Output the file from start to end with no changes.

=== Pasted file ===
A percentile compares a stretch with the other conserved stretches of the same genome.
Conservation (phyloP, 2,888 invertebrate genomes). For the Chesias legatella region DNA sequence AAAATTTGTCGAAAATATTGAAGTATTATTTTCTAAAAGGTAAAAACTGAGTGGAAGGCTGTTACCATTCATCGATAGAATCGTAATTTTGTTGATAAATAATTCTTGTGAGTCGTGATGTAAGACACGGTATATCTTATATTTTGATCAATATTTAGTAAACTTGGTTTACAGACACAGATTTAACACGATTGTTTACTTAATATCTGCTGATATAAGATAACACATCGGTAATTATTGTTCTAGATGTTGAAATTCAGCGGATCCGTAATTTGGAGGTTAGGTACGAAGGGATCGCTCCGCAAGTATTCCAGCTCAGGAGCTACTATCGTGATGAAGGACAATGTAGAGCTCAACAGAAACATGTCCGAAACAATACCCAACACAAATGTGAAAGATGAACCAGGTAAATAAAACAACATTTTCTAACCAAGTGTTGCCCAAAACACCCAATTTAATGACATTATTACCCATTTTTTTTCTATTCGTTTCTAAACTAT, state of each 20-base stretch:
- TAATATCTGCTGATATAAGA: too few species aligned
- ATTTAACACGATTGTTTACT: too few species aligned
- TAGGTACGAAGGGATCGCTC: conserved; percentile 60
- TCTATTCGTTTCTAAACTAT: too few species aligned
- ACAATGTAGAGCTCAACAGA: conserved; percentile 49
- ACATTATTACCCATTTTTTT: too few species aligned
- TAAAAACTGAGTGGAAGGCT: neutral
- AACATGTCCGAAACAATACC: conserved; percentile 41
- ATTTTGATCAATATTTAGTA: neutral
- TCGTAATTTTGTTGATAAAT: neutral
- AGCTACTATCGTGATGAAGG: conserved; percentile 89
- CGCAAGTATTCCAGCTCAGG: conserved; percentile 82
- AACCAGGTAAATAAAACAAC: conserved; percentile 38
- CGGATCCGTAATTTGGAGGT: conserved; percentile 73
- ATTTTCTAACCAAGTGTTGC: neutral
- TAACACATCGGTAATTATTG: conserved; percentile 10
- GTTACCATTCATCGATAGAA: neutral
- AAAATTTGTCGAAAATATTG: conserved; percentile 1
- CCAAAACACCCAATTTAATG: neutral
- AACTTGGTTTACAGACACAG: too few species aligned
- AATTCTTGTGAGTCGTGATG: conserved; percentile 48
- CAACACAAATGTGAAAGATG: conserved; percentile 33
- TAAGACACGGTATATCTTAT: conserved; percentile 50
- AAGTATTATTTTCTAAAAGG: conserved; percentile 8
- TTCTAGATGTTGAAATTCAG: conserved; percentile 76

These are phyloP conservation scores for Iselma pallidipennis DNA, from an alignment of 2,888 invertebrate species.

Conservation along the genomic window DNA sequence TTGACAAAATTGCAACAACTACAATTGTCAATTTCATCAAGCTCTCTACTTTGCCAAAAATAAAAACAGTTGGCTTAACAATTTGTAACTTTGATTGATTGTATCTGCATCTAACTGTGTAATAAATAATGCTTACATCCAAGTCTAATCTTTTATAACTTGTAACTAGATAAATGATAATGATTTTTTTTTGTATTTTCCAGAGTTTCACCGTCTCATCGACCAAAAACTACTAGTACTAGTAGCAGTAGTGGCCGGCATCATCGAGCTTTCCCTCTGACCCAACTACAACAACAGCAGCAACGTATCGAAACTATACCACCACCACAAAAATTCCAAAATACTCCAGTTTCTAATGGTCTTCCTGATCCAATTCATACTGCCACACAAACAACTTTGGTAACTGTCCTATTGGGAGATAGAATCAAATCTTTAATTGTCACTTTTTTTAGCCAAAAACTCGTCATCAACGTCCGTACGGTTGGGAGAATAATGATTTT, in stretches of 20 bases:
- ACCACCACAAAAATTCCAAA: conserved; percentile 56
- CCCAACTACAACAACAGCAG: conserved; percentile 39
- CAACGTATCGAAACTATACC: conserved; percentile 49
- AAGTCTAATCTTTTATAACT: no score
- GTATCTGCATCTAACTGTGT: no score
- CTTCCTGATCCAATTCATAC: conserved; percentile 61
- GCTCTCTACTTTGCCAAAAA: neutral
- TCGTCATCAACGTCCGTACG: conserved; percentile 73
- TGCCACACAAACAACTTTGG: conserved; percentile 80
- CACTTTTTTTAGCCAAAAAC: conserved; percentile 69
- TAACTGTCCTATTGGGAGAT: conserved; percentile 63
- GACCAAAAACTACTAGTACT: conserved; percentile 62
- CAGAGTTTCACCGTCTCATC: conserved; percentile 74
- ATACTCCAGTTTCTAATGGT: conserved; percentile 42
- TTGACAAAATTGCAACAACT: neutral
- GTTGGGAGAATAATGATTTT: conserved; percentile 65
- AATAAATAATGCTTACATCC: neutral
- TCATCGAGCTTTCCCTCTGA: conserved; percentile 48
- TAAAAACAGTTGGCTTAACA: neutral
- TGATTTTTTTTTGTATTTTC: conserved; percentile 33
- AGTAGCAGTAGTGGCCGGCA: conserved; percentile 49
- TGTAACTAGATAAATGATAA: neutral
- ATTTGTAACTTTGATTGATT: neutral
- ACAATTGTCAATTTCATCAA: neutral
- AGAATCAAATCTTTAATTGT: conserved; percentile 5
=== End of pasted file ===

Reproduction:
A percentile compares a stretch with the other conserved stretches of the same genome.
Conservation (phyloP, 2,888 invertebrate genomes). For the Chesias legatella region DNA sequence AAAATTTGTCGAAAATATTGAAGTATTATTTTCTAAAAGGTAAAAACTGAGTGGAAGGCTGTTACCATTCATCGATAGAATCGTAATTTTGTTGATAAATAATTCTTGTGAGTCGTGATGTAAGACACGGTATATCTTATATTTTGATCAATATTTAGTAAACTTGGTTTACAGACACAGATTTAACACGATTGTTTACTTAATATCTGCTGATATAAGATAACACATCGGTAATTATTGTTCTAGATGTTGAAATTCAGCGGATCCGTAATTTGGAGGTTAGGTACGAAGGGATCGCTCCGCAAGTATTCCAGCTCAGGAGCTACTATCGTGATGAAGGACAATGTAGAGCTCAACAGAAACATGTCCGAAACAATACCCAACACAAATGTGAAAGATGAACCAGGTAAATAAAACAACATTTTCTAACCAAGTGTTGCCCAAAACACCCAATTTAATGACATTATTACCCATTTTTTTTCTATTCGTTTCTAAACTAT, state of each 20-base stretch:
- TAATATCTGCTGATATAAGA: too few species aligned
- ATTTAACACGATTGTTTACT: too few species aligned
- TAGGTACGAAGGGATCGCTC: conserved; percentile 60
- TCTATTCGTTTCTAAACTAT: too few species aligned
- ACAATGTAGAGCTCAACAGA: conserved; percentile 49
- ACATTATTACCCATTTTTTT: too few species aligned
- TAAAAACTGAGTGGAAGGCT: neutral
- AACATGTCCGAAACAATACC: conserved; percentile 41
- ATTTTGATCAATATTTAGTA: neutral
- TCGTAATTTTGTTGATAAAT: neutral
- AGCTACTATCGTGATGAAGG: conserved; percentile 89
- CGCAAGTATTCCAGCTCAGG: conserved; percentile 82
- AACCAGGTAAATAAAACAAC: conserved; percentile 38
- CGGATCCGTAATTTGGAGGT: conserved; percentile 73
- ATTTTCTAACCAAGTGTTGC: neutral
- TAACACATCGGTAATTATTG: conserved; percentile 10
- GTTACCATTCATCGATAGAA: neutral
- AAAATTTGTCGAAAATATTG: conserved; percentile 1
- CCAAAACACCCAATTTAATG: neutral
- AACTTGGTTTACAGACACAG: too few species aligned
- AATTCTTGTGAGTCGTGATG: conserved; percentile 48
- CAACACAAATGTGAAAGATG: conserved; percentile 33
- TAAGACACGGTATATCTTAT: conserved; percentile 50
- AAGTATTATTTTCTAAAAGG: conserved; percentile 8
- TTCTAGATGTTGAAATTCAG: conserved; percentile 76

These are phyloP conservation scores for Iselma pallidipennis DNA, from an alignment of 2,888 invertebrate species.

Conservation along the genomic window DNA sequence TTGACAAAATTGCAACAACTACAATTGTCAATTTCATCAAGCTCTCTACTTTGCCAAAAATAAAAACAGTTGGCTTAACAATTTGTAACTTTGATTGATTGTATCTGCATCTAACTGTGTAATAAATAATGCTTACATCCAAGTCTAATCTTTTATAACTTGTAACTAGATAAATGATAATGATTTTTTTTTGTATTTTCCAGAGTTTCACCGTCTCATCGACCAAAAACTACTAGTACTAGTAGCAGTAGTGGCCGGCATCATCGAGCTTTCCCTCTGACCCAACTACAACAACAGCAGCAACGTATCGAAACTATACCACCACCACAAAAATTCCAAAATACTCCAGTTTCTAATGGTCTTCCTGATCCAATTCATACTGCCACACAAACAACTTTGGTAACTGTCCTATTGGGAGATAGAATCAAATCTTTAATTGTCACTTTTTTTAGCCAAAAACTCGTCATCAACGTCCGTACGGTTGGGAGAATAATGATTTT, in stretches of 20 bases:
- ACCACCACAAAAATTCCAAA: conserved; percentile 56
- CCCAACTACAACAACAGCAG: conserved; percentile 39
- CAACGTATCGAAACTATACC: conserved; percentile 49
- AAGTCTAATCTTTTATAACT: no score
- GTATCTGCATCTAACTGTGT: no score
- CTTCCTGATCCAATTCATAC: conserved; percentile 61
- GCTCTCTACTTTGCCAAAAA: neutral
- TCGTCATCAACGTCCGTACG: conserved; percentile 73
- TGCCACACAAACAACTTTGG: conserved; percentile 80
- CACTTTTTTTAGCCAAAAAC: conserved; percentile 69
- TAACTGTCCTATTGGGAGAT: conserved; percentile 63
- GACCAAAAACTACTAGTACT: conserved; percentile 62
- CAGAGTTTCACCGTCTCATC: conserved; percentile 74
- ATACTCCAGTTTCTAATGGT: conserved; percentile 42
- TTGACAAAATTGCAACAACT: neutral
- GTTGGGAGAATAATGATTTT: conserved; percentile 65
- AATAAATAATGCTTACATCC: neutral
- TCATCGAGCTTTCCCTCTGA: conserved; percentile 48
- TAAAAACAGTTGGCTTAACA: neutral
- TGATTTTTTTTTGTATTTTC: conserved; percentile 33
- AGTAGCAGTAGTGGCCGGCA: conserved; percentile 49
- TGTAACTAGATAAATGATAA: neutral
- ATTTGTAACTTTGATTGATT: neutral
- ACAATTGTCAATTTCATCAA: neutral
- AGAATCAAATCTTTAATTGT: conserved; percentile 5